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“Someone’s sitting in the shade today because someone planted a tree a long time ago.”

— Warren Buffett

The Warren Buffett investment philosophy calls for a long-term investment horizon, where a two-decade holding period, or even longer, would fit right into the strategy. How would such a strategy have worked out for an investment into Walgreens Boots Alliance Inc (NASD: WBA)? Today, we examine the outcome of a two-decade investment into the stock back in 2001.

Start date: 06/18/2001


End date: 06/16/2021
Start price/share: $41.48
End price/share: $53.31
Starting shares: 241.08
Ending shares: 341.75
Dividends reinvested/share: $17.95
Total return: 82.18%
Average annual return: 3.04%
Starting investment: $10,000.00
Ending investment: $18,206.39

The above analysis shows the two-decade investment result worked out as follows, with an annualized rate of return of 3.04%. This would have turned a $10K investment made 20 years ago into $18,206.39 today (as of 06/16/2021). On a total return basis, that’s a result of 82.18% (something to think about: how might WBA shares perform over the next 20 years?). [These numbers were computed with the Dividend Channel DRIP Returns Calculator.]

Notice that Walgreens Boots Alliance Inc paid investors a total of $17.95/share in dividends over the 20 holding period, marking a second component of the total return beyond share price change alone. Much like watering a tree, reinvesting dividends can help an investment to grow over time — for the above calculations we assume dividend reinvestment (and for this exercise the closing price on ex-date is used for the reinvestment of a given dividend).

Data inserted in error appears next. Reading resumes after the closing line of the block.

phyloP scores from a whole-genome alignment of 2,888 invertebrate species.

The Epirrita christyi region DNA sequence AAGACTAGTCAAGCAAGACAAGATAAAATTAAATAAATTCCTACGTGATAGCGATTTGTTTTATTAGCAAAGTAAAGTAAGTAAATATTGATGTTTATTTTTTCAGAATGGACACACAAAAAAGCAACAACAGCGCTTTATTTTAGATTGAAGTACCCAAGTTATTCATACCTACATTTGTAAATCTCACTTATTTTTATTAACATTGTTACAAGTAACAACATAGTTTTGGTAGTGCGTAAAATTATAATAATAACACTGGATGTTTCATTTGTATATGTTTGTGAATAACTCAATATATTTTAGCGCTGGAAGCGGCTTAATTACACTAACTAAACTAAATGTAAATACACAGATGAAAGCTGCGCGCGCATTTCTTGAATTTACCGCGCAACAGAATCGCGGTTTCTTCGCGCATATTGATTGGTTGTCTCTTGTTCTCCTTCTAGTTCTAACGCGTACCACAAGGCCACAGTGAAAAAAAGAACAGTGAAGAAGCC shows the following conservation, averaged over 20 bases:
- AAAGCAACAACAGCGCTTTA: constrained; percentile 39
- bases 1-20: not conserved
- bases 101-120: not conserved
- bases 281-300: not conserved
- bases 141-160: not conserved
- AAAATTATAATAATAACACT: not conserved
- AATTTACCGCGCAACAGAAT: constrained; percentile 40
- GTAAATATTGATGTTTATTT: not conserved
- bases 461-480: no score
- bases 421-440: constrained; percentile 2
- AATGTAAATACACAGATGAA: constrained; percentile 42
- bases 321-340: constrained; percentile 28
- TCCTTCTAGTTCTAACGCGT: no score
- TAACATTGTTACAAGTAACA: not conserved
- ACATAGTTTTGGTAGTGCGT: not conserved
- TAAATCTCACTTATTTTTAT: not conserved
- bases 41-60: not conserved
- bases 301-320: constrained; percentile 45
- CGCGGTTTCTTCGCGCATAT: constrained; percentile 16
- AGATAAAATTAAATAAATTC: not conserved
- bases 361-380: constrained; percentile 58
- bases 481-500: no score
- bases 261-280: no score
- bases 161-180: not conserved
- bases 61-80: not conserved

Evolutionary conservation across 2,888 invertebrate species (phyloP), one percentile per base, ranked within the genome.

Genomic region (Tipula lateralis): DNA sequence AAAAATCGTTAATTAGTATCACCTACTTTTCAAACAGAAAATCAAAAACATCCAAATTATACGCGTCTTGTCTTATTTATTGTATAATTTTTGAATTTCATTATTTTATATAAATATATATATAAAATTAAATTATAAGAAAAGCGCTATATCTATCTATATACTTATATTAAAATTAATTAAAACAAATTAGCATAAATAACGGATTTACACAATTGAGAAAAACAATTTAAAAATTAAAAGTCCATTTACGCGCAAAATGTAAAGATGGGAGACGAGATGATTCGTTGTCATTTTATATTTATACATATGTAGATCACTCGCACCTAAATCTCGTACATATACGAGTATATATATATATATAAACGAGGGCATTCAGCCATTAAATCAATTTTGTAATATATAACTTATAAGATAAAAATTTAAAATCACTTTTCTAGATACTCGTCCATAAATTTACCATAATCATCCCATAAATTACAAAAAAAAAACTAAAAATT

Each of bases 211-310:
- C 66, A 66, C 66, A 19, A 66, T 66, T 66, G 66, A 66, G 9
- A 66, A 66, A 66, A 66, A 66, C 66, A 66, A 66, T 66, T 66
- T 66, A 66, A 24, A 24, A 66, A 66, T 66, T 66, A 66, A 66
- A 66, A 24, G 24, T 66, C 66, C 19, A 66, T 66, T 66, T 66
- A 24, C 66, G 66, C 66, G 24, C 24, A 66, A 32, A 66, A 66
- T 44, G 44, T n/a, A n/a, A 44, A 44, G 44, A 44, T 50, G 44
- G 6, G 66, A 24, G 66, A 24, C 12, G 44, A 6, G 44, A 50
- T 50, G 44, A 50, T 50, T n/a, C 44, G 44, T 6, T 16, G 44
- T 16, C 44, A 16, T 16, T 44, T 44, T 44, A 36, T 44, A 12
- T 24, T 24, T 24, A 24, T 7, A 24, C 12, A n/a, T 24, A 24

Based upon the most recent annualized dividend rate of 1.87/share, we calculate that WBA has a current yield of approximately 3.51%. Another interesting datapoint we can examine is ‘yield on cost’ — in other words, we can express the current annualized dividend of 1.87 against the original $41.48/share purchase price. This works out to a yield on cost of 8.46%.

Here’s one more great investment quote before you go:
“The most important three words in investing is: “I don’t know.” If someone doesn’t say that to you then they are lying.” — James Altucher